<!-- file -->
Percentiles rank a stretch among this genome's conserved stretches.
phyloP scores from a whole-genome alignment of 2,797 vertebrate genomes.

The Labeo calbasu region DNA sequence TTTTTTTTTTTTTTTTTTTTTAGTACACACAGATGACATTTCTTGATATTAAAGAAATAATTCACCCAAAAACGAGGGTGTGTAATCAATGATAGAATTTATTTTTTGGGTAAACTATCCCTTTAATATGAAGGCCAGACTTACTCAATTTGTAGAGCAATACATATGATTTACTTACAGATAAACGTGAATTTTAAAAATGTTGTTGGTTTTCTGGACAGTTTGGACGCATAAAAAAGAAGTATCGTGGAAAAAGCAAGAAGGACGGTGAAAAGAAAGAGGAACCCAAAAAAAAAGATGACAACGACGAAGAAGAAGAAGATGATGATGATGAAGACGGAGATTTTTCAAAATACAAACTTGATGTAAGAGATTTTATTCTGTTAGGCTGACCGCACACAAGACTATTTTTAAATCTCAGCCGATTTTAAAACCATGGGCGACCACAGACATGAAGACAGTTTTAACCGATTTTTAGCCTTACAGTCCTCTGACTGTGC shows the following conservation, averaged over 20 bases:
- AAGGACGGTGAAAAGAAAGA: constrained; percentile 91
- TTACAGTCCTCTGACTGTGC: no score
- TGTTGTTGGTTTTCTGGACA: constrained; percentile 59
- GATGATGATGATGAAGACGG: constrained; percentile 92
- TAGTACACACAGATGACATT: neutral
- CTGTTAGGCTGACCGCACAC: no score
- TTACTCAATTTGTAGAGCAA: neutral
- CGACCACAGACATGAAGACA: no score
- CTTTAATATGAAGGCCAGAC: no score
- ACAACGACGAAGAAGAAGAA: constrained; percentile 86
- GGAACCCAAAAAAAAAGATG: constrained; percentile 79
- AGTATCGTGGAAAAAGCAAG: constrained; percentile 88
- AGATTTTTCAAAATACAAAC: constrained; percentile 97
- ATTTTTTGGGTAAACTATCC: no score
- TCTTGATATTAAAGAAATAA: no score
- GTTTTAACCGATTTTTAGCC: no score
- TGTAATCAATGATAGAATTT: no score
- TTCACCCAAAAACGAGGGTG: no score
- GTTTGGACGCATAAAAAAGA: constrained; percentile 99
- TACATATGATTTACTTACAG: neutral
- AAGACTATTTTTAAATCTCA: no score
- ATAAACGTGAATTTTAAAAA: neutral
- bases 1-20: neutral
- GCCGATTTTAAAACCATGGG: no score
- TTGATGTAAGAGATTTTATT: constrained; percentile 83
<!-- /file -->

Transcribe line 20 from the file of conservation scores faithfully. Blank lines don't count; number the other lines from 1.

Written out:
- TGTAATCAATGATAGAATTT: no score